• Local authorities could continue to support all care leavers regardless of their immigration status.  My research identified that different local authorities take different approaches to who they support, dependent on their immigration status. This is an area of practice where Children’s Legislation and the Immigration legislation conflict, in that leaving care legislation suggests that local authorities should support care leavers up to the age of 25 (Children and Social Work Act, 2017) whereas immigration legislation prohibits continued support for those who are Appeal Rights Exhausted (Schedule 3, Nationality, Immigration and Asylum Act, 2002), unless local authorities undertake Human Rights Assessments to determine whether there are grounds for continued support (Department for Education, November 2017).  There is an argument that local authority support should not be withdrawn at any time to these young people whilst they are care leavers.  During this pandemic, local authority practitioners should argue for continued support as a minimum, and as argued by Prabhat and others, there should be a special ‘youth’ category to bring provision for these young people in line with their British counterparts (Prabhat, Singleton and Eyles, 2019). 

Whilst the pandemic poses real day to day challenges for the workers and young people, it also allows scope for some flexibility in continuing to support some young people previously marginalised, and potentially changing the shape of future practice. 

Deborah Hadwin, 04.04.20.


BBC (2019) Newsnight. Asylum Seekers: They didn’t believe I was a child.  (Jake Morris and James Clayton)  [Accessed 05/08/19]

Chase, E. (2013) ‘Security and Subjective Wellbeing: The Experiences of Unaccompanied Young People Seeking Asylum in the UK’. Sociology of Health & Illness 35 (6), 858-872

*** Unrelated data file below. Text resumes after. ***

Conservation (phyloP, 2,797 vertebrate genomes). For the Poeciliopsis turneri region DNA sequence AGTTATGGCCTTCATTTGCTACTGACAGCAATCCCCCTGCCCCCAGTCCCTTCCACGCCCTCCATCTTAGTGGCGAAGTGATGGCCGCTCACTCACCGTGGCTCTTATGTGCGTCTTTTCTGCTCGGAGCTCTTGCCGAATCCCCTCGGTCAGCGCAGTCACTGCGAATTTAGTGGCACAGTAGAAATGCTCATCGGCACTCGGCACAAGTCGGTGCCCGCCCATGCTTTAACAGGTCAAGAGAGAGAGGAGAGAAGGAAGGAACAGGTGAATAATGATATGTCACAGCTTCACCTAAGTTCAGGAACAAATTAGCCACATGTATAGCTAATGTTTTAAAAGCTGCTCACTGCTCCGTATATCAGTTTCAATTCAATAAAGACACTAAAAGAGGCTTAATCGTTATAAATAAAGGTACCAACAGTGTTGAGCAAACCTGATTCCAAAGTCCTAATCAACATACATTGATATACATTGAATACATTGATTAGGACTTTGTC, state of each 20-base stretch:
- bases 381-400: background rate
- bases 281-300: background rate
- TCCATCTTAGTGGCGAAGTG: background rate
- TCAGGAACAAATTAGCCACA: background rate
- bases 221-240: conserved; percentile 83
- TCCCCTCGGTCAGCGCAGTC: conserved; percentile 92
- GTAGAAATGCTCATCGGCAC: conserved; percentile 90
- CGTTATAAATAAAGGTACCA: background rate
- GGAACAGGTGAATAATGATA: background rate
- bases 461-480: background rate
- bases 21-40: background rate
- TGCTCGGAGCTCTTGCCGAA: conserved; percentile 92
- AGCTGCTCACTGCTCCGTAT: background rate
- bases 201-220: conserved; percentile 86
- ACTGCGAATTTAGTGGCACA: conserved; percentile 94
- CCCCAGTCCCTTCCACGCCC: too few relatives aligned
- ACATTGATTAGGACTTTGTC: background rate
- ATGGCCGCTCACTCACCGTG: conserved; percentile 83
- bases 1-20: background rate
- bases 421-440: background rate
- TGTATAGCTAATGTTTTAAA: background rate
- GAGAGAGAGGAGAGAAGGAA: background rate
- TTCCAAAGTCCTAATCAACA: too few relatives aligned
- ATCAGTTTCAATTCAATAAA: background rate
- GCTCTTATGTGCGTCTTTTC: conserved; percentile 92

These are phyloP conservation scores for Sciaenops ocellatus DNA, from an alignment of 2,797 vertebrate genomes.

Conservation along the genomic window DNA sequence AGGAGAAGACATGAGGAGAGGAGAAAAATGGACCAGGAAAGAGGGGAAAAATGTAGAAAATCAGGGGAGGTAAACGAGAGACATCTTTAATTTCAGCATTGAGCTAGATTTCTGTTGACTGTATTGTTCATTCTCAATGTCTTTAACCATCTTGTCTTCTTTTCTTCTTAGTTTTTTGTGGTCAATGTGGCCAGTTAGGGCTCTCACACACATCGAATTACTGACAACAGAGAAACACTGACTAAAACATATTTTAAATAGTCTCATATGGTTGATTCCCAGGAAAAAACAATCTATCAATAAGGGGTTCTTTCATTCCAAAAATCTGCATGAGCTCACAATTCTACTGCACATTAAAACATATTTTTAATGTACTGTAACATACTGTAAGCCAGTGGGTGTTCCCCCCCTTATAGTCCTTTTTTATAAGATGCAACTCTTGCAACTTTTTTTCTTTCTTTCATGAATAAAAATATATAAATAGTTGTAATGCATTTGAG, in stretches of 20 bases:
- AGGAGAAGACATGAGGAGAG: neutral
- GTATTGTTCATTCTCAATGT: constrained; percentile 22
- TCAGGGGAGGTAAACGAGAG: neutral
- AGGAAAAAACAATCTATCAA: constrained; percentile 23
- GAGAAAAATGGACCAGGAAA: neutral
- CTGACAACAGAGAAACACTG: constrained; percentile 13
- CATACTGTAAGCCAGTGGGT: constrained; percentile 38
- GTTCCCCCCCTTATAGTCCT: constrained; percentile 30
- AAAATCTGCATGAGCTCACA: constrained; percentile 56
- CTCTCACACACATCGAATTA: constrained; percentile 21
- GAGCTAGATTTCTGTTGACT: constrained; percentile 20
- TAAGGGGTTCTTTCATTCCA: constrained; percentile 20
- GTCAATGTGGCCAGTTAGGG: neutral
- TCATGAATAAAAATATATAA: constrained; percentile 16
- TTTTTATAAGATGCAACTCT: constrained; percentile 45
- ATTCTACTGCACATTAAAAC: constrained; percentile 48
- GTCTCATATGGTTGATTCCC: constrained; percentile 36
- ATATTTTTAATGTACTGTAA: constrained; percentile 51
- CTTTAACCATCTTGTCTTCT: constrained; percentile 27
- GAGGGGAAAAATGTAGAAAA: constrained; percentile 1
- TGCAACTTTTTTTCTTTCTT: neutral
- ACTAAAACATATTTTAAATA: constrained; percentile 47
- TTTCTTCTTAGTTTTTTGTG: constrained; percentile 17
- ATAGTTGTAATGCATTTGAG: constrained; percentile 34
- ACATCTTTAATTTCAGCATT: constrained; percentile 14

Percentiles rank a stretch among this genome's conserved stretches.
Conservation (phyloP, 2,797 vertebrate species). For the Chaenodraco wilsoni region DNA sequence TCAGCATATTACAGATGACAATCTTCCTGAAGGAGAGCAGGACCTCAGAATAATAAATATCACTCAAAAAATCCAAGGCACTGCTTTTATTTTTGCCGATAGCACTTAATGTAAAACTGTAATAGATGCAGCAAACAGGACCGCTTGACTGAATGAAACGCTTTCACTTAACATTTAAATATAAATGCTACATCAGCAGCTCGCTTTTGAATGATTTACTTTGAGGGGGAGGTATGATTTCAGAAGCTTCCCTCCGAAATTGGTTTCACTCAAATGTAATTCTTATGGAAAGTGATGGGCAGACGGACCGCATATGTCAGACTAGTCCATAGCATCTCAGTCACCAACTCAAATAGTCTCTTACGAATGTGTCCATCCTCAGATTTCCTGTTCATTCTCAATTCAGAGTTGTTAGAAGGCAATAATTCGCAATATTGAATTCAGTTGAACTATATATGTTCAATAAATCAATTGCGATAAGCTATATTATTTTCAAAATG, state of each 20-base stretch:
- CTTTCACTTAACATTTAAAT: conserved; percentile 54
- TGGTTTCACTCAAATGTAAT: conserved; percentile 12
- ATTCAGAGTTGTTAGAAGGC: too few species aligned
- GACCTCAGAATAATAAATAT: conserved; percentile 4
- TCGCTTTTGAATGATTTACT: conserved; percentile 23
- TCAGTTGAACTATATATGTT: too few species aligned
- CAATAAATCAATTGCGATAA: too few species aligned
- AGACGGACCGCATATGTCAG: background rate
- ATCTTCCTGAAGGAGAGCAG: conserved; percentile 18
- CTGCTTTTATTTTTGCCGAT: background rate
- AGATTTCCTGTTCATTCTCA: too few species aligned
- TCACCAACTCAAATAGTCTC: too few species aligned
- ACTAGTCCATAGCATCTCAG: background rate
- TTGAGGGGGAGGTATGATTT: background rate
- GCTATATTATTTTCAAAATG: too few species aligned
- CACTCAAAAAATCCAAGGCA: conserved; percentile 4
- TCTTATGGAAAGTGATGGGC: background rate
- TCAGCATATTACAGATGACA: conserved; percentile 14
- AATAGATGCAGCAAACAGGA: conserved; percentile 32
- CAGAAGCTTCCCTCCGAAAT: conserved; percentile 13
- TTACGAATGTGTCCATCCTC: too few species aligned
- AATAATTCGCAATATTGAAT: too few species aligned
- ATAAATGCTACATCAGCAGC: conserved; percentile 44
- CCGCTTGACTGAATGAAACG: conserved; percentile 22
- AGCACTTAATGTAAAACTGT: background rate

Department for Education (November 2017) Care of Unaccompanied Migration Children and Child Victims of Modern Slavery: Crown Copyrights 

Department for Education (3rd April 2020) Coronavirus (Covid-19): Guidance for Local Authorities on Children’s Social Care. London: Crown Copyrights 

Department for Education (2018) Applying Corporate Parenting Responsibilities to Looked After Children and Care Leavers. London: Crown Copyright 

Devenney, K. (2017) ‘Pathway Planning with Unaccompanied Young People Leaving Care: Biographical Narratives of Past, Present, and Future’. Child & Family Social Work 22 (3), 1313-1321 

Dorling, K. (May 2013) Happy Birthday? Disputing the Age of Children in the Immigration System. London: Coram Children’s Legal Centre 

Gupta, A. (2019) ‘Asylum Seeking Children in and Leaving Care’. in Social Work with Refugees, Asylum Seekers and Migrants. ed. by Wroe, L., Larkin, R., and Maglajlic, R. London: Jessica Kingsley Publishers, 143–162 

Hadwin, D., Singh, G., and Cowden, S. (2020) ‘Working with Unaccompanied Migrant Children and Young People Seeking Asylum’. in Human Growth and Development in Children and Young People. Theoretical and Practical Perspectives. ed. by Parker, J. and Ashencaen-Crabtree, S. Bristol: Policy Press, 309 –329 

Jolly, A. (2018) ‘No Recourse to Social Work? Statutory Neglect, Social Exclusion and Undocumented Migrant Families in the UK. ‘. Social Inclusion, 6(3), 190-200

Lipsky, M. (2010) Street Level Bureaucracy: Dilemmas of the Individual in Public Services. 30th Anniversary edn. New York: Russell Sage Foundation 

Prabhat, D., Singleton, A., and Eyles, R. (2019) ‘Age is just a Number? Supporting Migrant Young People with Precarious Legal Status in the UK’. The International Journal of Children’s Rights 27 (2), 228-250 

Wade, J., Sirriyeh, A., Kohli, R., and Simmonds, J. (2012) ‘Fostering Unaccompanied Asylum-Seeking Young People’. Creating a Family Life Across a ‘World of Difference’. London: BAAF Adoption & Fostering